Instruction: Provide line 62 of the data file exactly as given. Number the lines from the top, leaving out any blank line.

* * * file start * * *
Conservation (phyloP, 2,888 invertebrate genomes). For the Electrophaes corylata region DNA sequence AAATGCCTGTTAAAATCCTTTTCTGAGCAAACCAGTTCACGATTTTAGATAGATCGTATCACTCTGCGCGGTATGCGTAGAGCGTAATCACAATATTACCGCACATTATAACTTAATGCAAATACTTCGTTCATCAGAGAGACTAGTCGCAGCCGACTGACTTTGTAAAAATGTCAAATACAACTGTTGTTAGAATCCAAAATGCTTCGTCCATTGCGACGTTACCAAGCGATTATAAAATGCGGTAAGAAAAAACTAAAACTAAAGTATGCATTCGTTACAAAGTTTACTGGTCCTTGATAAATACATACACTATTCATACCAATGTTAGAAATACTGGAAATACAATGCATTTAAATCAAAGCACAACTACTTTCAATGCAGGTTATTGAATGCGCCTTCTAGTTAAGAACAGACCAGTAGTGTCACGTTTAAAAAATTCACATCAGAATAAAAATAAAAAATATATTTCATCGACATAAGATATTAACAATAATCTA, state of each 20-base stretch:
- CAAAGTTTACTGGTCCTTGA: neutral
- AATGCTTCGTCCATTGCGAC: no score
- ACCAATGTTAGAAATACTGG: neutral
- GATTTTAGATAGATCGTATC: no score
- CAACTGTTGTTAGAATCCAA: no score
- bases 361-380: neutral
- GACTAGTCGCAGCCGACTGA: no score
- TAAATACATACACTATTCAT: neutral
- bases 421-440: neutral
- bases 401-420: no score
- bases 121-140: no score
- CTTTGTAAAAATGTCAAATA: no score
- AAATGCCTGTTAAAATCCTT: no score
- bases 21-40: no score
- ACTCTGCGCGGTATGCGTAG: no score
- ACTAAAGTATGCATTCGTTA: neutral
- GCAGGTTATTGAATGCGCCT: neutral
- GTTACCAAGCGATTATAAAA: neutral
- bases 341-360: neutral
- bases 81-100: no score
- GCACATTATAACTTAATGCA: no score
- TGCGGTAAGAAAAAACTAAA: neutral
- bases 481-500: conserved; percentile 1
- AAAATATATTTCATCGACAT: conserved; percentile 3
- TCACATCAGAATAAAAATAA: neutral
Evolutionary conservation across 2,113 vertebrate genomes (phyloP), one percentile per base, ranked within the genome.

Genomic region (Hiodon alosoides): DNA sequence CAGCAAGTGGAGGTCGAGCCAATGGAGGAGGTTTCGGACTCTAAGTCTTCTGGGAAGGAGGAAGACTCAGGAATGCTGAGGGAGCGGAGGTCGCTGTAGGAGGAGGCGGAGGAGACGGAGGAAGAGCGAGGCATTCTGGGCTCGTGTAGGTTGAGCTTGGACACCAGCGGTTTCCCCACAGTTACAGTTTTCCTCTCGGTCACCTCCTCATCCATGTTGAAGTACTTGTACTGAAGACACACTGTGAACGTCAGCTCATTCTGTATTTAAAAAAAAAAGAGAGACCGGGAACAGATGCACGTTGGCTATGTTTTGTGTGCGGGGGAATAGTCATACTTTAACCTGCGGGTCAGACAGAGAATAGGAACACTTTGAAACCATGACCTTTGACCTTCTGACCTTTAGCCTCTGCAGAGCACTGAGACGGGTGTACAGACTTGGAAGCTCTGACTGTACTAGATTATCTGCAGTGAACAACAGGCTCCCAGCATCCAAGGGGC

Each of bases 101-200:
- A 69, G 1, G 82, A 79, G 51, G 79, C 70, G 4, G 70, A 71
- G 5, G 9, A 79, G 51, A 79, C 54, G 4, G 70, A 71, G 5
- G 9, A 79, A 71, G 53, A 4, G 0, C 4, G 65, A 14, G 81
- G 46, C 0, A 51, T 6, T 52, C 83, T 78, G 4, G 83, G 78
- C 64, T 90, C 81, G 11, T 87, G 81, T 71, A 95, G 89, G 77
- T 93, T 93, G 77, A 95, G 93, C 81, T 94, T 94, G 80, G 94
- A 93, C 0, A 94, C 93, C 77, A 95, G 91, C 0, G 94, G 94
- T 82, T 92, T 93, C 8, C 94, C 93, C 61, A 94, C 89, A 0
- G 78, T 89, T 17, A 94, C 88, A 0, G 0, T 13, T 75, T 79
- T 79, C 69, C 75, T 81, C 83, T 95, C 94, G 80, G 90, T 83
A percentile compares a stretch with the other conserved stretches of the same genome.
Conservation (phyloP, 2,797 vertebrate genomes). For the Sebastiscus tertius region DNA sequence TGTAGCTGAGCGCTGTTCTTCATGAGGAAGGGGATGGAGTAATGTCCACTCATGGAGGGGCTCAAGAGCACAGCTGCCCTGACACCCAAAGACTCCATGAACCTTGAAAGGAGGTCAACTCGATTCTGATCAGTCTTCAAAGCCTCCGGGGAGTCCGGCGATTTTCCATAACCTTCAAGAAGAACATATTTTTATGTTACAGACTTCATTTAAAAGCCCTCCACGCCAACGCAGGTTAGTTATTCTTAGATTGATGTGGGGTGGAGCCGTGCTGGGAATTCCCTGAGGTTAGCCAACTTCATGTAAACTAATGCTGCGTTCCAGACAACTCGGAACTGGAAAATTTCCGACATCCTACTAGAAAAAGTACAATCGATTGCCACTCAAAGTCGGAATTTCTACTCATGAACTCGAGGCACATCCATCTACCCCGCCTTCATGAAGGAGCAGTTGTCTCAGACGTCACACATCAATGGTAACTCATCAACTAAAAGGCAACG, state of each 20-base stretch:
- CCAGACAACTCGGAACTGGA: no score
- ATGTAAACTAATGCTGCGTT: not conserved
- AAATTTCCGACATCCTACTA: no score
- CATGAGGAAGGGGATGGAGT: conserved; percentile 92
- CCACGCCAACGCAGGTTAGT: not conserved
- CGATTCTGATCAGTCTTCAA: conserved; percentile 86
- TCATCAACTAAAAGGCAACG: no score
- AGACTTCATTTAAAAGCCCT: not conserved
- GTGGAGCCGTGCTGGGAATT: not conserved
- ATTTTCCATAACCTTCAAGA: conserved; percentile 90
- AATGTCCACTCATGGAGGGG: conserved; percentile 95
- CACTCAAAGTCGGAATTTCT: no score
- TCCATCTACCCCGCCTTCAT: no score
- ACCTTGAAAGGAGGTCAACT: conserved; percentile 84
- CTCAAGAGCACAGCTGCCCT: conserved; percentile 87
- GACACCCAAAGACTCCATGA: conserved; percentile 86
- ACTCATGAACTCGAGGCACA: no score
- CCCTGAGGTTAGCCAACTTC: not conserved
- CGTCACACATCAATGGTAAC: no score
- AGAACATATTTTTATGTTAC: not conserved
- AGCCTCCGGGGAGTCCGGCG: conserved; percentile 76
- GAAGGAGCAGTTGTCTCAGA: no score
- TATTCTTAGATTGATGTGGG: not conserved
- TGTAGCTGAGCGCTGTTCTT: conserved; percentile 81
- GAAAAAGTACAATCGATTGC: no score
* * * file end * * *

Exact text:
- AGCCTCCGGGGAGTCCGGCG: conserved; percentile 76